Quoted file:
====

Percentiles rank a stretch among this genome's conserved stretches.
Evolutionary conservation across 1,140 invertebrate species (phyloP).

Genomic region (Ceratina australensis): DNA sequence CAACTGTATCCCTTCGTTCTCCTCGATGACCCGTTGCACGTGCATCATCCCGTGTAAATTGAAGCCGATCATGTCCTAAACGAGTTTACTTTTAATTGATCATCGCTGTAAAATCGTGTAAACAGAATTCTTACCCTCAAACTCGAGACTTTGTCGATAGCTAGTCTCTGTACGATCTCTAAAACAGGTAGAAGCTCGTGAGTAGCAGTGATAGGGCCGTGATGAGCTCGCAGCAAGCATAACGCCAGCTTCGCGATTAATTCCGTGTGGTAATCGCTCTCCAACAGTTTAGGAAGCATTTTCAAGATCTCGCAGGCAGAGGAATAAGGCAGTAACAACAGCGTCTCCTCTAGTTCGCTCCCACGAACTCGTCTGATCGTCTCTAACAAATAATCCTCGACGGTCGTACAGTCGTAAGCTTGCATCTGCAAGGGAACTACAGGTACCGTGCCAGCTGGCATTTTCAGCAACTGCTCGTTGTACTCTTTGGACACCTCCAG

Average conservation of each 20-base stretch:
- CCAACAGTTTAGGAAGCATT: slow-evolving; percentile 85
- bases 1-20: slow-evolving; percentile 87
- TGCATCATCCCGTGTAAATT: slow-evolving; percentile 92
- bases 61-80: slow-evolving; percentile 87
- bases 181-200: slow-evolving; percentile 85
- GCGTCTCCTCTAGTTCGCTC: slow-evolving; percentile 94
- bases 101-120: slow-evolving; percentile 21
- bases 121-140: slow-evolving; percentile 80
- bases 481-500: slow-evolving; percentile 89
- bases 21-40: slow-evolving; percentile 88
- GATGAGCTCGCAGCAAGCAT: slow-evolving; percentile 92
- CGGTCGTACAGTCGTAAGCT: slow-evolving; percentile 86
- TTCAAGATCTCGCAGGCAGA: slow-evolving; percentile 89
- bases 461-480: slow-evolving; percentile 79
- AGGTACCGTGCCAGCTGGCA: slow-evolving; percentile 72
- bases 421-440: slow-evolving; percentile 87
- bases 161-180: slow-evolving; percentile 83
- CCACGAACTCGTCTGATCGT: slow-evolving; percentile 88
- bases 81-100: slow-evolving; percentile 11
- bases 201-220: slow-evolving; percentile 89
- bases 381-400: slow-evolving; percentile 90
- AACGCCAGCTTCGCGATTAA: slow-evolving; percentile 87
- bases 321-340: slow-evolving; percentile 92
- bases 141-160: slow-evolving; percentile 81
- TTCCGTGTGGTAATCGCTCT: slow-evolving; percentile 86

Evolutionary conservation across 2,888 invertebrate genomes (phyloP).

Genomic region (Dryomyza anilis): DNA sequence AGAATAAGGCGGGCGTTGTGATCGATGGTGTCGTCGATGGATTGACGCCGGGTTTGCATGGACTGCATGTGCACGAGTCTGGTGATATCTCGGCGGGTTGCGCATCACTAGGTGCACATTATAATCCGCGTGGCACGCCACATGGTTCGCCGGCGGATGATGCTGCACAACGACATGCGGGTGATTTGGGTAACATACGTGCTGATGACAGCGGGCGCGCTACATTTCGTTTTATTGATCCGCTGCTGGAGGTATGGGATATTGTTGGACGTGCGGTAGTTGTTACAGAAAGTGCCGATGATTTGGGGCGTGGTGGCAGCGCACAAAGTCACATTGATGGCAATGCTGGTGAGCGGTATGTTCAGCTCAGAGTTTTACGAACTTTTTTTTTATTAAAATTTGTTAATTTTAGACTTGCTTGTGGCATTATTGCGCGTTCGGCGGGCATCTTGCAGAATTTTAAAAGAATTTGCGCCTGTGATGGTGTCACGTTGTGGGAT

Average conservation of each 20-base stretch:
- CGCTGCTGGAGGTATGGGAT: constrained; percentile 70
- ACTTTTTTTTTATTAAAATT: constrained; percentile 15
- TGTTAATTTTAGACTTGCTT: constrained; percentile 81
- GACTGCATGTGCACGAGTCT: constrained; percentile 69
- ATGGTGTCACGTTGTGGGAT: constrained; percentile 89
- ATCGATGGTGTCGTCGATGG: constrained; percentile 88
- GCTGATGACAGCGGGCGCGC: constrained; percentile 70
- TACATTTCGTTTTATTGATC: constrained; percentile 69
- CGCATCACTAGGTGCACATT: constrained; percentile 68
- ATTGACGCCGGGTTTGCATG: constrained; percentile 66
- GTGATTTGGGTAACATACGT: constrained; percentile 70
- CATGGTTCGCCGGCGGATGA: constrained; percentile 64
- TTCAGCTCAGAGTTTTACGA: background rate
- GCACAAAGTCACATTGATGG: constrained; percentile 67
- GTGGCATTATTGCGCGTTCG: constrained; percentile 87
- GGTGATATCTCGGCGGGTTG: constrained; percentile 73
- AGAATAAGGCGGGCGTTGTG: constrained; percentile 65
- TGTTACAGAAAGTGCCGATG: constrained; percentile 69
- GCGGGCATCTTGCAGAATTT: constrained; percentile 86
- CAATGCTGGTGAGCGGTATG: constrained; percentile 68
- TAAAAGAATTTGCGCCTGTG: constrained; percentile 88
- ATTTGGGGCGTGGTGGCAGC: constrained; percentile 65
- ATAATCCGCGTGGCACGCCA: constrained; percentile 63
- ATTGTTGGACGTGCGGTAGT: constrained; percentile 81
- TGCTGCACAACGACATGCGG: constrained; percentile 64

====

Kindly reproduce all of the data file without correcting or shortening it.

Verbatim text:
Percentiles rank a stretch among this genome's conserved stretches.
Evolutionary conservation across 1,140 invertebrate species (phyloP).

Genomic region (Ceratina australensis): DNA sequence CAACTGTATCCCTTCGTTCTCCTCGATGACCCGTTGCACGTGCATCATCCCGTGTAAATTGAAGCCGATCATGTCCTAAACGAGTTTACTTTTAATTGATCATCGCTGTAAAATCGTGTAAACAGAATTCTTACCCTCAAACTCGAGACTTTGTCGATAGCTAGTCTCTGTACGATCTCTAAAACAGGTAGAAGCTCGTGAGTAGCAGTGATAGGGCCGTGATGAGCTCGCAGCAAGCATAACGCCAGCTTCGCGATTAATTCCGTGTGGTAATCGCTCTCCAACAGTTTAGGAAGCATTTTCAAGATCTCGCAGGCAGAGGAATAAGGCAGTAACAACAGCGTCTCCTCTAGTTCGCTCCCACGAACTCGTCTGATCGTCTCTAACAAATAATCCTCGACGGTCGTACAGTCGTAAGCTTGCATCTGCAAGGGAACTACAGGTACCGTGCCAGCTGGCATTTTCAGCAACTGCTCGTTGTACTCTTTGGACACCTCCAG

Average conservation of each 20-base stretch:
- CCAACAGTTTAGGAAGCATT: slow-evolving; percentile 85
- bases 1-20: slow-evolving; percentile 87
- TGCATCATCCCGTGTAAATT: slow-evolving; percentile 92
- bases 61-80: slow-evolving; percentile 87
- bases 181-200: slow-evolving; percentile 85
- GCGTCTCCTCTAGTTCGCTC: slow-evolving; percentile 94
- bases 101-120: slow-evolving; percentile 21
- bases 121-140: slow-evolving; percentile 80
- bases 481-500: slow-evolving; percentile 89
- bases 21-40: slow-evolving; percentile 88
- GATGAGCTCGCAGCAAGCAT: slow-evolving; percentile 92
- CGGTCGTACAGTCGTAAGCT: slow-evolving; percentile 86
- TTCAAGATCTCGCAGGCAGA: slow-evolving; percentile 89
- bases 461-480: slow-evolving; percentile 79
- AGGTACCGTGCCAGCTGGCA: slow-evolving; percentile 72
- bases 421-440: slow-evolving; percentile 87
- bases 161-180: slow-evolving; percentile 83
- CCACGAACTCGTCTGATCGT: slow-evolving; percentile 88
- bases 81-100: slow-evolving; percentile 11
- bases 201-220: slow-evolving; percentile 89
- bases 381-400: slow-evolving; percentile 90
- AACGCCAGCTTCGCGATTAA: slow-evolving; percentile 87
- bases 321-340: slow-evolving; percentile 92
- bases 141-160: slow-evolving; percentile 81
- TTCCGTGTGGTAATCGCTCT: slow-evolving; percentile 86

Evolutionary conservation across 2,888 invertebrate genomes (phyloP).

Genomic region (Dryomyza anilis): DNA sequence AGAATAAGGCGGGCGTTGTGATCGATGGTGTCGTCGATGGATTGACGCCGGGTTTGCATGGACTGCATGTGCACGAGTCTGGTGATATCTCGGCGGGTTGCGCATCACTAGGTGCACATTATAATCCGCGTGGCACGCCACATGGTTCGCCGGCGGATGATGCTGCACAACGACATGCGGGTGATTTGGGTAACATACGTGCTGATGACAGCGGGCGCGCTACATTTCGTTTTATTGATCCGCTGCTGGAGGTATGGGATATTGTTGGACGTGCGGTAGTTGTTACAGAAAGTGCCGATGATTTGGGGCGTGGTGGCAGCGCACAAAGTCACATTGATGGCAATGCTGGTGAGCGGTATGTTCAGCTCAGAGTTTTACGAACTTTTTTTTTATTAAAATTTGTTAATTTTAGACTTGCTTGTGGCATTATTGCGCGTTCGGCGGGCATCTTGCAGAATTTTAAAAGAATTTGCGCCTGTGATGGTGTCACGTTGTGGGAT

Average conservation of each 20-base stretch:
- CGCTGCTGGAGGTATGGGAT: constrained; percentile 70
- ACTTTTTTTTTATTAAAATT: constrained; percentile 15
- TGTTAATTTTAGACTTGCTT: constrained; percentile 81
- GACTGCATGTGCACGAGTCT: constrained; percentile 69
- ATGGTGTCACGTTGTGGGAT: constrained; percentile 89
- ATCGATGGTGTCGTCGATGG: constrained; percentile 88
- GCTGATGACAGCGGGCGCGC: constrained; percentile 70
- TACATTTCGTTTTATTGATC: constrained; percentile 69
- CGCATCACTAGGTGCACATT: constrained; percentile 68
- ATTGACGCCGGGTTTGCATG: constrained; percentile 66
- GTGATTTGGGTAACATACGT: constrained; percentile 70
- CATGGTTCGCCGGCGGATGA: constrained; percentile 64
- TTCAGCTCAGAGTTTTACGA: background rate
- GCACAAAGTCACATTGATGG: constrained; percentile 67
- GTGGCATTATTGCGCGTTCG: constrained; percentile 87
- GGTGATATCTCGGCGGGTTG: constrained; percentile 73
- AGAATAAGGCGGGCGTTGTG: constrained; percentile 65
- TGTTACAGAAAGTGCCGATG: constrained; percentile 69
- GCGGGCATCTTGCAGAATTT: constrained; percentile 86
- CAATGCTGGTGAGCGGTATG: constrained; percentile 68
- TAAAAGAATTTGCGCCTGTG: constrained; percentile 88
- ATTTGGGGCGTGGTGGCAGC: constrained; percentile 65
- ATAATCCGCGTGGCACGCCA: constrained; percentile 63
- ATTGTTGGACGTGCGGTAGT: constrained; percentile 81
- TGCTGCACAACGACATGCGG: constrained; percentile 64